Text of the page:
Finally made it.
Getting over here was an adventure in itself. I have only travelled by plane twice before, and was much younger when I did so. Navigating airport logistics was pretty haphazard, and I actually feel quite lucky I managed to stumble through it well enough (though I almost missed my flight to China out of LA!) Certainly makes the title of this blog, which I created well before embarking on this trip, feel apt.
I landed late, and thus missed the chance to take the Skytrain to my hostel as I had originally planned. Exhausted from the long flight, I managed to get a Taxi and find make it to the hostel despite a lack of internet and a language barrier.
I took my first day here to just wander the streets of the Sukhumvit district and get a feel for the city. I have to say, so far I’m a lot more charmed with Bangkok than I had expected I would be.
Streets are lined with vendors making all kinds of street food as fragrant smoke billows from grilling kabobs and skewered fish. All over there are living walls draped with vines and flowers, and fern-like leaves furnish every block from countless peeking branches. Siamese cats walk confidently across the alleyways. Here the street and the sidewalk enjoy a much more casual and fluid relationship—whether on foot, scooter or bike, or in taxi or car, we’re all just a bunch of bodies being shuffled around anyway, right? That seems to be the attitude here.
All the elements of the city are more narrow and tightly packed, but rather than creating a sense of claustrophobia, it lends a feeling of coziness and ease. For me at least, it makes the larger infrastructure of the cities in the US that I’m accustomed to seem more alienating and inhuman somehow by comparison. I was unsure of how I would take to the weather, but I find this dense tropical warmth very much to my liking (granted, I’m getting the best of the seasons, between the scalding heat and the heavy rain.)
My big task of the day was to find a good first Thai meal. It was challenging not due to scarcity, or shyness, or linguistic challenges—but rather to the sheer abundance of choices. I decided to start at a nice and quaint Thai family restaurant, and the food was great, and cheap! Exploring the cuisine here is going to be great. Also, while I certainly don’t intend to make a habit out of it, I had to go for one of the famous Thai red bulls.
I am really excited for all that this trip will have in store.
I have to admit though, I am finding it very difficult to unplug from all that is happening at home. I keep opening broswer tabs on my phone with op-eds and news stories, trying to keep up with the pace of political discourse that is going on and make sense of what feels like a growing intensity of cultural and political polarization in the US. I feel a real sense of heaviness around all of it.
In particular, I am feeling the weight of the events unfolding at Standing Rock, ND. It seems like all of the most fundamentally important issues of our time are enfolded into this massively historical event. And now, word has it, the Army Corps of Engineers has provided notice that officials have been sanctioned to force the Oceti Sakowin camp from the land they have been occupying sometime around December 5th. Oceti Sakowin is nearest the site where the drilling is occurring to send the pipeline running under the Missouri, and in one sense is technically owned by the Army Corps of Engineers, but only if the breaking of the 1851 Fort Laramie treaty—which guaranteed that land to the Standing Rock Sioux—is continually disregarded. The force used by the militarized police forces against the peaceful protestors has gradually escalated over the months, and I feel mounting concern around what means will be employed during next week’s attempted displacement. I give my thanks and prayers to those who are standing up for that most vital of necessities—water. The North American Indigenous tribes that have gathered together are fighting centuries of ongoing oppression, and in doing so are standing up to the fossil fuel industry and climate change. If that isn’t ample evidence that at the core of it their struggle is also our struggle, and as Dr. Martin Luther King Jr. said, that we are all held within a web of mutuality, woven into a single garment of destiny, and that a threat to justice anywhere is a threat to justice everywhere—I don’t know what is. It’s tough being right in the middle of a time carrying such a sense of moral urgency, and trying to let myself be where I am, here, and fully sink in and embrace the experience while others are bravely putting their bodies on the line not just for the millions who rely on the Missouri River for their water supply, but for the well being of all, and the future generations to come.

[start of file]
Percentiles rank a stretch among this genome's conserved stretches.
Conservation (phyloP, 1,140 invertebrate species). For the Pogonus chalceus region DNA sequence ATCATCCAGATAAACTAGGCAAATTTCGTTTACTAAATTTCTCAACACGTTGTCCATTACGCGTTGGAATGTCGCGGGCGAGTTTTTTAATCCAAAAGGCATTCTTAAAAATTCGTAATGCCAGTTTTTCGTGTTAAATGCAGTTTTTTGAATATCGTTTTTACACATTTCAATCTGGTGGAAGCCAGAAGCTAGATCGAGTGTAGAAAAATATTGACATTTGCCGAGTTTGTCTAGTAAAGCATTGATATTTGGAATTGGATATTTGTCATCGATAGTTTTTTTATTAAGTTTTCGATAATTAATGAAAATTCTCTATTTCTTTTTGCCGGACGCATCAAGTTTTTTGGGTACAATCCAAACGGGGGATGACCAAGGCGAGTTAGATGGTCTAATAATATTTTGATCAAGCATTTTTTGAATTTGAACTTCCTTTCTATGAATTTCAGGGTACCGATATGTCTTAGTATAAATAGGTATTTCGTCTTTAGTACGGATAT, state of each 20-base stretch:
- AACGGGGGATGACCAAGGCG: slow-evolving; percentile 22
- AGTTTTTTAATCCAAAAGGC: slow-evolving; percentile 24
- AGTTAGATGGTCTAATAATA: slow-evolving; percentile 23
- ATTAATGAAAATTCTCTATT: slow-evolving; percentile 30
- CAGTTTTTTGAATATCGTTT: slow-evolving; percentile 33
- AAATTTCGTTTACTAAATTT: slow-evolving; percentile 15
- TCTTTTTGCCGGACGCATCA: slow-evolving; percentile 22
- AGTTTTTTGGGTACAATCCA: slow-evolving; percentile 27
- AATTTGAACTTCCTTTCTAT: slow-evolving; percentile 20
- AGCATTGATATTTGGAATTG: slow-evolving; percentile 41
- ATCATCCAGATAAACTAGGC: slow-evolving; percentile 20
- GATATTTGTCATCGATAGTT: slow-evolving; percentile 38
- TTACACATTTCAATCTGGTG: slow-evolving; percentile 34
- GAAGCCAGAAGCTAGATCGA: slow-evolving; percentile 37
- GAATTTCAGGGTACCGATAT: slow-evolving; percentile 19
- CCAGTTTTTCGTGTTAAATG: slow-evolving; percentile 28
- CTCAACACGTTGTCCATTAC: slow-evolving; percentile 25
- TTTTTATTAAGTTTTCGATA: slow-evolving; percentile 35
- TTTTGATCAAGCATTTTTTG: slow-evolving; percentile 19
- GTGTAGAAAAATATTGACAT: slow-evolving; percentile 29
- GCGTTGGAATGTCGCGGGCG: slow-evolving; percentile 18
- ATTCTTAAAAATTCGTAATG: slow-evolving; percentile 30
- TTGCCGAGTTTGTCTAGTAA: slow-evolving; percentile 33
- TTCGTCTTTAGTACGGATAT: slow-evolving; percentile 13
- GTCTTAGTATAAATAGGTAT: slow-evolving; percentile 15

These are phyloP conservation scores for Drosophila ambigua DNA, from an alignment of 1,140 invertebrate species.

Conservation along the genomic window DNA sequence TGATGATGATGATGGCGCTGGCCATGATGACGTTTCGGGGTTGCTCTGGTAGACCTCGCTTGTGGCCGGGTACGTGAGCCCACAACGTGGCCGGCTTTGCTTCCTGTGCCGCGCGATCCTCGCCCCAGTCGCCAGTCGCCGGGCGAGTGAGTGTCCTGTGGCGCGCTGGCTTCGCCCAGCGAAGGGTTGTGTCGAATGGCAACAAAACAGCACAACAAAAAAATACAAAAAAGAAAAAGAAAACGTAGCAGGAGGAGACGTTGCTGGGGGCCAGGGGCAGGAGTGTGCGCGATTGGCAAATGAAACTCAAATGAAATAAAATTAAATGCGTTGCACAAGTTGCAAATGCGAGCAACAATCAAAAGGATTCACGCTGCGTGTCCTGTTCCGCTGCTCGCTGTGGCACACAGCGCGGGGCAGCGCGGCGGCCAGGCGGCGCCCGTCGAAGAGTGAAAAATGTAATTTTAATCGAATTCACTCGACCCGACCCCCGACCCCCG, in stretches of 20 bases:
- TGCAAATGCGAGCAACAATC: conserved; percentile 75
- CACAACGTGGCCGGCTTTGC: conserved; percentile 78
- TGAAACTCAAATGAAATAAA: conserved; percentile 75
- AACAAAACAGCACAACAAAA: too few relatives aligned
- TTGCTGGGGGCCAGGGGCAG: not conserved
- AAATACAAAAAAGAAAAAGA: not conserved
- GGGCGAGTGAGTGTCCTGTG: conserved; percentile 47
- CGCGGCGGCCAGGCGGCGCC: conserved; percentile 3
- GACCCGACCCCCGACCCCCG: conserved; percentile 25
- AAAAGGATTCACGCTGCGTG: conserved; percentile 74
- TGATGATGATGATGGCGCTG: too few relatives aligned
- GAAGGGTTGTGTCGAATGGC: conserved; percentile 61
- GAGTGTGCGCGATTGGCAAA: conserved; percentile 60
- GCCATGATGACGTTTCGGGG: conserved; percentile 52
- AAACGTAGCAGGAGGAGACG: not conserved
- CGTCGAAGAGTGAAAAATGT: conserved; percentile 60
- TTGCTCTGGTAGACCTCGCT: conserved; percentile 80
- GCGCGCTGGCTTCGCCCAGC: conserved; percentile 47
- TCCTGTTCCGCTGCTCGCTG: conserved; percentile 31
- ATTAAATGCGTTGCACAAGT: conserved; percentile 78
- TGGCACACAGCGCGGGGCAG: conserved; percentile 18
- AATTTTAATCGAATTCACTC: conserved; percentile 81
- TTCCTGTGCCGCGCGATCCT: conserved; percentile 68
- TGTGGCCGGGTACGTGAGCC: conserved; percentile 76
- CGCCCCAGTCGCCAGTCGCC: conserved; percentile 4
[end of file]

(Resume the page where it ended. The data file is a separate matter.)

I think that a news and social media fast will be necessary for much of my time here. I can jump back into the mix when I return home, hopefully with a clearer head and a renewed vitality to engage the world in a way that is helpful.
For now, I think it’s time to start looking into making a quick excursion to Cambodia before Linden gets here to join me on the 6th of December.
I can’t make any promises about how much I will be posting here… I’ll try to share all the major stuff 🙂
Thanks for chiming in…